Those of us of a certain age fondly remember Steve Martin’s appearance on Saturday Night Live as Theodoric of York, Medieval Barber. But women were also all up in the bloodletting and potion-making. Tonight at 6 PM the International Museum of Surgical Science (1524 N. DuSable Lake Shore Dr.) offers a presentation by historian Jennifer […]
In communities reeling from gun violence, Black women caregivers do work that is often underpaid, undervalued, and hidden from public view.
Writers Heather Corinna and Kimberly Dark got together to discuss recent writing, menopause, body image, and more this summer while west coast resident Kimberly was in Chicago visiting her son and his family. The pandemic made it difficult for them to host a public event, so they decided to share their conversation with Reader readers. […]
Alicia Greco’s weekly podcast has already posted 110 mixes, fostering a community that won’t stay marginalized much longer.
By showcasing Lucy Dacus, Julien Baker, Nilüfer Yanya, and Ravyn Lenae, Pitchfork demonstrates the depth of the young female talent pool.
The folks behind Daphne—including Eris Drew, Sold, and DJ Kiddo—discuss how the festival’s workshops aim to help women and nonbinary people claim their place in electronic-music history.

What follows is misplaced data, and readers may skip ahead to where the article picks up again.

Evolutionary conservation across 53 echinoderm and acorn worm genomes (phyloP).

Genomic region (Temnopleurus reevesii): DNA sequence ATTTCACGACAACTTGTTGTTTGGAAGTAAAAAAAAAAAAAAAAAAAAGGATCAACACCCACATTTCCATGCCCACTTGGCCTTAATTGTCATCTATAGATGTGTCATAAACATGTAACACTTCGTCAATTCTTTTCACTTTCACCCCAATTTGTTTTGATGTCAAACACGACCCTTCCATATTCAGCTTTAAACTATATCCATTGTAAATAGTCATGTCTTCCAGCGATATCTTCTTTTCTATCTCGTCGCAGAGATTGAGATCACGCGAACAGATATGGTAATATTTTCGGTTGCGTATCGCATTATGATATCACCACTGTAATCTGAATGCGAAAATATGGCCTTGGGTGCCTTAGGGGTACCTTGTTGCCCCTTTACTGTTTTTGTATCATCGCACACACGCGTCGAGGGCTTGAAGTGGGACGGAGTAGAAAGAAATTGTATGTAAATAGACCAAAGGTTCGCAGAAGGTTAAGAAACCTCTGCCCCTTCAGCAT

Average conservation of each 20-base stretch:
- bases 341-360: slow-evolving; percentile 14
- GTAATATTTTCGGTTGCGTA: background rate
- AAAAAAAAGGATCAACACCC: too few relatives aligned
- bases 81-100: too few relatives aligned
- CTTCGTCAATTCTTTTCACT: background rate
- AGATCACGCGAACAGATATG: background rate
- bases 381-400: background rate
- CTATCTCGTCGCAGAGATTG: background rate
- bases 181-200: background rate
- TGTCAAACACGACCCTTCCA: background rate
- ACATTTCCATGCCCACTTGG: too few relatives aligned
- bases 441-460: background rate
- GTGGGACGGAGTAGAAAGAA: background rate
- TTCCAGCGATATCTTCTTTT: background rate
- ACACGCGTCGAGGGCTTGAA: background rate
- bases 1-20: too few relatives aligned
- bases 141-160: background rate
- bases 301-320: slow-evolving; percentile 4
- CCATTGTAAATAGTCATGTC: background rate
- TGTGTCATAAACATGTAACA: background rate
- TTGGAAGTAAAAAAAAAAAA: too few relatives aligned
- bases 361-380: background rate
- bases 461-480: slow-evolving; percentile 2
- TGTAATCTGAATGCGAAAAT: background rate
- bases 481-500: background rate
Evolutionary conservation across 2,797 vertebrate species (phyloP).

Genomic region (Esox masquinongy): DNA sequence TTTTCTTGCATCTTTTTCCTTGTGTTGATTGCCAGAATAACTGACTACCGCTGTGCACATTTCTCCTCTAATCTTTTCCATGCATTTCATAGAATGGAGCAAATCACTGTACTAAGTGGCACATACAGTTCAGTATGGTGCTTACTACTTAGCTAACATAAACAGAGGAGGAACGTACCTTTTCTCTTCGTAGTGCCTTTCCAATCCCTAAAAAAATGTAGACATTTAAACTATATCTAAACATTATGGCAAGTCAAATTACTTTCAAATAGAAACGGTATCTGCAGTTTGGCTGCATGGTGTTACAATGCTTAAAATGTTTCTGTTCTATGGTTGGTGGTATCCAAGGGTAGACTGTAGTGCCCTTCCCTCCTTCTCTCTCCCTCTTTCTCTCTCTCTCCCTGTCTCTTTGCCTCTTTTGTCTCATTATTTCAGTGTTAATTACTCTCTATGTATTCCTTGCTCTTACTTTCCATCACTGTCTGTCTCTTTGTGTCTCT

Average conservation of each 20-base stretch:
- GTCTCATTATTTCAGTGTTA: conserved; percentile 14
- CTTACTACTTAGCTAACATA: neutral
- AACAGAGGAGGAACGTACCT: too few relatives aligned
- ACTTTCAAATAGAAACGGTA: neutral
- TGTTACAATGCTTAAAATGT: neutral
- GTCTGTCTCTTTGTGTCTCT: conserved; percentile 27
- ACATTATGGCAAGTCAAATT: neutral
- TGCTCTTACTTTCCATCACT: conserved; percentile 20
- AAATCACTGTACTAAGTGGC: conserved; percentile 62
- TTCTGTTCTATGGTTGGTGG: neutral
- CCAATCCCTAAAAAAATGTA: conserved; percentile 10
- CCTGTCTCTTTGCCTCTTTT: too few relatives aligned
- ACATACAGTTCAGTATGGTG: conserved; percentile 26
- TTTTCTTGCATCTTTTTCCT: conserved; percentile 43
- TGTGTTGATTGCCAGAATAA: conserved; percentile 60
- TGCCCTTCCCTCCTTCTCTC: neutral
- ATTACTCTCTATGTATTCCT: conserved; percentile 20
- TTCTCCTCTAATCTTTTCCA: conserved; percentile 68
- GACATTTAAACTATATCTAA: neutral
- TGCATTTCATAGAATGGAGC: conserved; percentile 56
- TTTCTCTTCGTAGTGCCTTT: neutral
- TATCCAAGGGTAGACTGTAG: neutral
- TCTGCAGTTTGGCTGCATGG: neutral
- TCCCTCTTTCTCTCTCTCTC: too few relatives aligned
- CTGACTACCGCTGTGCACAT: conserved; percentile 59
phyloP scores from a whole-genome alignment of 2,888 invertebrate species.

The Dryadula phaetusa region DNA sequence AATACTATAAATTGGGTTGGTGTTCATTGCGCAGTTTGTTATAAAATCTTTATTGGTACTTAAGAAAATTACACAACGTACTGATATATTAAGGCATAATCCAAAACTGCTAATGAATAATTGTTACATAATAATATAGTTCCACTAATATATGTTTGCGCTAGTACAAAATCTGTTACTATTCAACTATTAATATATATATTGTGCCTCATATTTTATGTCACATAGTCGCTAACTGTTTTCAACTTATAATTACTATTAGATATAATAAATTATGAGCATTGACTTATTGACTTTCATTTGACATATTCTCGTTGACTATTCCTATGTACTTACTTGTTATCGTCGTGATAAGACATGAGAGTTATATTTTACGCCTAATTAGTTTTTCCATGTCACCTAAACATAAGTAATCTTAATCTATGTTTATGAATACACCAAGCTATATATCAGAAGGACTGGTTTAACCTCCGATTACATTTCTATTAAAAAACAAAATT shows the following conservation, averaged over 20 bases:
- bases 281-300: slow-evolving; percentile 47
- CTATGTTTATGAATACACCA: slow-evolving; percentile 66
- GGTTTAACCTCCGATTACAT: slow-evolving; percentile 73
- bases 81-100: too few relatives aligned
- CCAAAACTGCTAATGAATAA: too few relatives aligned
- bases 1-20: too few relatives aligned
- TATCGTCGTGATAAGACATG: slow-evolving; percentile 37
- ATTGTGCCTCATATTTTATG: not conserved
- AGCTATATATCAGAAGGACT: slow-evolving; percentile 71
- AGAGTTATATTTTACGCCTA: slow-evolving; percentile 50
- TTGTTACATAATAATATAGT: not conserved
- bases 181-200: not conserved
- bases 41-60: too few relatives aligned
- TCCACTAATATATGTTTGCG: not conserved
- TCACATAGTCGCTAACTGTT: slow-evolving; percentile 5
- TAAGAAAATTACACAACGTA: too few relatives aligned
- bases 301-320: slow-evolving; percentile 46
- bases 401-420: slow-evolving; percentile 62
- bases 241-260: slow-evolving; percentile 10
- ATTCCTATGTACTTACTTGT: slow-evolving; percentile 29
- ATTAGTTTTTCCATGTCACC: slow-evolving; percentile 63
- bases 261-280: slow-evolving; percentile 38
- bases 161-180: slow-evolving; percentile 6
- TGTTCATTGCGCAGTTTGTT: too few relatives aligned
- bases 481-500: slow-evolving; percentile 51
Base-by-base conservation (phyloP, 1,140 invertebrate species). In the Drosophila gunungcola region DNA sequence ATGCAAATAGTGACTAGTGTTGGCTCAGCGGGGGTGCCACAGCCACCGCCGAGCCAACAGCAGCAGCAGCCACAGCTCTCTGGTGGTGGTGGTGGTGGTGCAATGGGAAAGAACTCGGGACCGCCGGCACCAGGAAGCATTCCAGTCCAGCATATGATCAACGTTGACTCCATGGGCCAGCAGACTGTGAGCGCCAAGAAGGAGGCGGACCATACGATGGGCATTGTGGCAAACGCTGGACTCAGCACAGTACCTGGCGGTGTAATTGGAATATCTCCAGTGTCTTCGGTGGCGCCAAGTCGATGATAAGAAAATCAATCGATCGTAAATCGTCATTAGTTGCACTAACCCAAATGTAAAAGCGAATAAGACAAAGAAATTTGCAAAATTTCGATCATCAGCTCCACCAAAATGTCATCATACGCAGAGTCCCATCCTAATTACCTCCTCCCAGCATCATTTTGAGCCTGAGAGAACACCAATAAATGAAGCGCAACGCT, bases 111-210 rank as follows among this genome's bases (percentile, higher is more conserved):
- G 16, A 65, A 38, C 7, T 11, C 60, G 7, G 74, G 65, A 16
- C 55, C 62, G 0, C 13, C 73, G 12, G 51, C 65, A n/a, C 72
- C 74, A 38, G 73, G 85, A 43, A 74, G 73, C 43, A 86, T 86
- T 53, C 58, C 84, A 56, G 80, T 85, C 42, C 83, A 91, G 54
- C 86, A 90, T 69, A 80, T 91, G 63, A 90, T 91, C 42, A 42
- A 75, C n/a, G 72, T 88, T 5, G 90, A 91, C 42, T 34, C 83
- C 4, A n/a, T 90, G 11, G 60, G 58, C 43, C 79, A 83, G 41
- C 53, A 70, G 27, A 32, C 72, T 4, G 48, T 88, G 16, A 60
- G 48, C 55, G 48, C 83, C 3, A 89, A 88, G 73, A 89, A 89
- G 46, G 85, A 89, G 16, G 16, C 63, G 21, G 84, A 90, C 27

The medical director of Planned Parenthood of Illinois says the healthcare provider will stick with its mission, regardless of what the new president and Congressional Republicans do.
Groups are collaborating across race and color lines to oppose the president’s executive orders.
He’s starting with the “man in the mirror,” but will the DOJ report help him change his ways?
Two musical improv groups are among this week’s best bets.
Yes, they’re about politics—because now everything is political.
CAIR’s Hoda Katebi says her group is bracing for a Trump presidency by beefing up its legal team—and promoting self-defense classes.
This publication is committed to telling stories that refute Trump’s bigotry, sexism, and hate—and that goes for the music section too.
Although black women were Hillary Clinton’s strongest block of support, in Chicago they expressed mixed feelings at the polls.